Richard Kind in Travesties at Bay Street Theater: Poetry and Politics on the Isle of Yachts

July 6, 2014 2:33 PM

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Leafing through his well-worn script after a recent performance, Richard Kind enumerated the challenges of his role as Henry Carr in Travesties, a play replete with double entendres in every language you can imagine and then some. As fireworks rat-a-tatted in the background on the July 4th weekend, punctuating Kind's grand kvetch about jokes that had to be explained even to him-- like a colloquialism for German that might defy the recognition of any "echt" Berliner-- he could not get over Czech playwright Tom Stoppard's brilliance, and Bay Street Theater's daring to stage this paean to verbal gymnastics and erudition during high beach season. Hello Dolly, it's not, said Richard Kind after the standing ovation from the surviving audience. (Many left at intermission complaining of mental fatigue.) That fact begs an annoying question: To enjoy this play, do you, in fact, have to have read James Joyce's Ulysses, need to know who Tristan Tzara was? Or, what Dada was compared to Surrealism? Or, how T. S. Eliot's Prufrock measured out his life in coffee spoons? Or, care about the exact correlation of the political, the truly revolutionary, to ART?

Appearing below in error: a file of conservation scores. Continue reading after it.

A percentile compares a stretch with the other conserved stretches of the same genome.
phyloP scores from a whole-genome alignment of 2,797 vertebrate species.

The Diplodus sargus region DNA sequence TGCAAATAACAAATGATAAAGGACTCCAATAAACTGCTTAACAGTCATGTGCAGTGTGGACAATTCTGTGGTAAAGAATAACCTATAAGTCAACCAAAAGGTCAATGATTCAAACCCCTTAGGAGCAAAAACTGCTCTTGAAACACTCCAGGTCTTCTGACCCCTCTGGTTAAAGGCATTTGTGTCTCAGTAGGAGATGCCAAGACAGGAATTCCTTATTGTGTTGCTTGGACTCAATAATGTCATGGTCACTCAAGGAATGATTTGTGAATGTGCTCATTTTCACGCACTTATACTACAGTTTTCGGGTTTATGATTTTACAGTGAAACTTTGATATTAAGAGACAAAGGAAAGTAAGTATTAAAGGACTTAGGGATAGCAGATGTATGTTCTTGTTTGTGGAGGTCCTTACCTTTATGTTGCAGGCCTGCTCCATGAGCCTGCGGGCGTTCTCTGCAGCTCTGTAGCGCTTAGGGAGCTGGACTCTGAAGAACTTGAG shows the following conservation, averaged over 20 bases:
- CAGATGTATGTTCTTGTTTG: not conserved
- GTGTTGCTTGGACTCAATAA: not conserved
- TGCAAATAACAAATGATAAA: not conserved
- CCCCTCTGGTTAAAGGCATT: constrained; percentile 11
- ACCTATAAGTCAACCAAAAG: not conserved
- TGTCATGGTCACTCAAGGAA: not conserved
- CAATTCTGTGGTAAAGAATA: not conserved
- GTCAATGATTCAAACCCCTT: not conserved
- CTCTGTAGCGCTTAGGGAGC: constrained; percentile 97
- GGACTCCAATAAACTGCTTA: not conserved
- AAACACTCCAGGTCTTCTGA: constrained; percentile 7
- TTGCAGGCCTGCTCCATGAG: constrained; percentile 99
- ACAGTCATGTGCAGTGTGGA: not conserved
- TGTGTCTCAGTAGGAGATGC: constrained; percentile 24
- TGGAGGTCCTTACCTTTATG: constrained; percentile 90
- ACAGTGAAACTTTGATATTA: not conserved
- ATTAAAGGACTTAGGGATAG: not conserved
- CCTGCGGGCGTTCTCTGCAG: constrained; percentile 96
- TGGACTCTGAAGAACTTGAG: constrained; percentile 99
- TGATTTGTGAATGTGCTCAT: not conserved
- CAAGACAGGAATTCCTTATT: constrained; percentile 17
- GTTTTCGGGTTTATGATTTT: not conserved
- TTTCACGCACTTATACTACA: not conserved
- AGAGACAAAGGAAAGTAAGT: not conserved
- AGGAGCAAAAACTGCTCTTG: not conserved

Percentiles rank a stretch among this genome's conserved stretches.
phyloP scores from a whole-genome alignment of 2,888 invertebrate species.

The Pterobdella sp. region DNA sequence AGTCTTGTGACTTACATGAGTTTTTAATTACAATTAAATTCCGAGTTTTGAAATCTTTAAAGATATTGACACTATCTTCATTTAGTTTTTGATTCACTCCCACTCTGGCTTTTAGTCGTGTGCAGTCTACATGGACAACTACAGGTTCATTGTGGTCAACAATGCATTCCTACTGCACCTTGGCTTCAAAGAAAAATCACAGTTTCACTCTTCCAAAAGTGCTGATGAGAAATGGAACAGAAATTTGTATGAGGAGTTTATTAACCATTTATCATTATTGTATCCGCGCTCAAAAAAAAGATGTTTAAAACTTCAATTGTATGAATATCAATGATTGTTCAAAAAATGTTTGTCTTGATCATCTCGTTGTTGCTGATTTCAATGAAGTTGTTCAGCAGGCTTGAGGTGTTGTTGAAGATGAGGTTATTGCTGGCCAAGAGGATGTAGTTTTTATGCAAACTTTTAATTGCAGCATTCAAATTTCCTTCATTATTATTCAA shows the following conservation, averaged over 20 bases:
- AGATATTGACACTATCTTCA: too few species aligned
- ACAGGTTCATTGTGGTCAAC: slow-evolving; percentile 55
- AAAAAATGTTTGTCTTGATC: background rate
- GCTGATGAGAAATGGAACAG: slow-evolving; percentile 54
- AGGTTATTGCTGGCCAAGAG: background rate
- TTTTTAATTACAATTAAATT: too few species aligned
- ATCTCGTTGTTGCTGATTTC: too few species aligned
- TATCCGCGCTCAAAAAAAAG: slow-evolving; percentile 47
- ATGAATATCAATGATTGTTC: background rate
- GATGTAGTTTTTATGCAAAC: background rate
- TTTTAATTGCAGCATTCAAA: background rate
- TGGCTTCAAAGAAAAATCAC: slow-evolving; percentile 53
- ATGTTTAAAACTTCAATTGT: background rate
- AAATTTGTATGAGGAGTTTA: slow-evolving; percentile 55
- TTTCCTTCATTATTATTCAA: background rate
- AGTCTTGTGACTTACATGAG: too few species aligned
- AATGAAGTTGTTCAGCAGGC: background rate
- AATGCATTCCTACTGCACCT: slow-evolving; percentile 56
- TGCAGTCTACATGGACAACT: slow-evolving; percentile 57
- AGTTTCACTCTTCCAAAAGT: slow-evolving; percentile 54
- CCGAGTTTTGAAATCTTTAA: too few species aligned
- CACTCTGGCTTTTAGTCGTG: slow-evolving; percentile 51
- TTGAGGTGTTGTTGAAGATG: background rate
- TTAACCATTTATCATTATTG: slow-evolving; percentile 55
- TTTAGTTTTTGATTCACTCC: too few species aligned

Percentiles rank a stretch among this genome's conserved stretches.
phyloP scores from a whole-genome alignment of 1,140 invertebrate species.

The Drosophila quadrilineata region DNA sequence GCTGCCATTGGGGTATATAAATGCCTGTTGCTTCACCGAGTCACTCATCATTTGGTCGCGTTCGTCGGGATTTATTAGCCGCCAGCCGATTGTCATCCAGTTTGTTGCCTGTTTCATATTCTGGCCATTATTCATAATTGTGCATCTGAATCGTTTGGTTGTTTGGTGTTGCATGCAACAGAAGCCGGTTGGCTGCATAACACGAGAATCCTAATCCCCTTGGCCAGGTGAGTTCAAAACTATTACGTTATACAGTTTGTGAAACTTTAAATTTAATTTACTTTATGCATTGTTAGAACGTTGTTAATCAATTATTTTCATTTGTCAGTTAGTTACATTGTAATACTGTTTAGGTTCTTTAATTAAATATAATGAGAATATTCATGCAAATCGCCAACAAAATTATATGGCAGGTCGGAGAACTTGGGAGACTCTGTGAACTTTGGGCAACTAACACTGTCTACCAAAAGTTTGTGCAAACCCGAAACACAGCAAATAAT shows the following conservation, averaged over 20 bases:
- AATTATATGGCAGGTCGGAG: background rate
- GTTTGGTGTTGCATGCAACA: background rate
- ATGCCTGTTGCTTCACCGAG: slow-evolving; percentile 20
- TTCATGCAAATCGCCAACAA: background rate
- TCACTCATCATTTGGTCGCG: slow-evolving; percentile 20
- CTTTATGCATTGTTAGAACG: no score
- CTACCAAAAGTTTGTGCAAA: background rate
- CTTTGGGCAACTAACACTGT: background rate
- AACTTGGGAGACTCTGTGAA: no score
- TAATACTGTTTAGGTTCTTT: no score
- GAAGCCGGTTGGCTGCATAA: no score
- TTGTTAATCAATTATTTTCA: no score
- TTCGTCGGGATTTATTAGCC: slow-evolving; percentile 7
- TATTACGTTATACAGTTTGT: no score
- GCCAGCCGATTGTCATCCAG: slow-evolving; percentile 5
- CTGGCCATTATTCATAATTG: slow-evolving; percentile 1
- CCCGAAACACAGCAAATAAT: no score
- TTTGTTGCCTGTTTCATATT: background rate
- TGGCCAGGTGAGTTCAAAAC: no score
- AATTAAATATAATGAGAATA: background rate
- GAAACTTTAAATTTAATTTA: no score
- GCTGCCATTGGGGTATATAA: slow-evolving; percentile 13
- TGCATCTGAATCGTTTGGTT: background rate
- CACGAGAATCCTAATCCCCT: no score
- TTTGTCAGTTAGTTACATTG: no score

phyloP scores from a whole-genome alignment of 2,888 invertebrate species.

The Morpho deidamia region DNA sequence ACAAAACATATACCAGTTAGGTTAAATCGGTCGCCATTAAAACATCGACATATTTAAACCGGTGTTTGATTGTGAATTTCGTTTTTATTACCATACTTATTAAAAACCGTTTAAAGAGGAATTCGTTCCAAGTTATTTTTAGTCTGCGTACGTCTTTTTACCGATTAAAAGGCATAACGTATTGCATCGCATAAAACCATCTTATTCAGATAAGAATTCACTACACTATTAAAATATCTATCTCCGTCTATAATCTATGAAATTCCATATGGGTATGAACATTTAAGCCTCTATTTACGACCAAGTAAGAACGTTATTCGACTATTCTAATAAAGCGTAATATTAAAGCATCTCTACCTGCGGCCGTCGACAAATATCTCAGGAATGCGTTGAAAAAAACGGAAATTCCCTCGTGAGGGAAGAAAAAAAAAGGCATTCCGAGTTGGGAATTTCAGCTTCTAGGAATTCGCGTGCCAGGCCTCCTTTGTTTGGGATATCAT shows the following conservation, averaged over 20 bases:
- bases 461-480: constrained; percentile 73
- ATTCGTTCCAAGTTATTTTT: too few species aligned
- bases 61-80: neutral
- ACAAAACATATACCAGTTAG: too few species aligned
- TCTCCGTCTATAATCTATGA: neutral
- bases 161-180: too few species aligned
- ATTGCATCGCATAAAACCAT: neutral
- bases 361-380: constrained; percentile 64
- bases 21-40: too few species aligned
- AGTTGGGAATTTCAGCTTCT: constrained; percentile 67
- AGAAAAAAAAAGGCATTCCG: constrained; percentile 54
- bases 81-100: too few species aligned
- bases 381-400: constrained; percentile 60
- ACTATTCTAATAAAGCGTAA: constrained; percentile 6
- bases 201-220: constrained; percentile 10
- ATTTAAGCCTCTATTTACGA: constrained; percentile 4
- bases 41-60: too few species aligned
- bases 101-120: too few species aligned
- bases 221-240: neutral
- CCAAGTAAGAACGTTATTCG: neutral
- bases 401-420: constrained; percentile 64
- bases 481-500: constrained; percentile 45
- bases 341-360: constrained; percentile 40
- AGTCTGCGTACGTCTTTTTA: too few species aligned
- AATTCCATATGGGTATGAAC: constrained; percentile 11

Opening with a scene in the Zurich Public Library under the word SILENCE, the play's every sound is magnified: the cut of a scissors, the thudding closure of a dusty tome. White stripes fan out from a single point giving the stage a spacious funhouse dimension, just a hint of optical verve to sugges...

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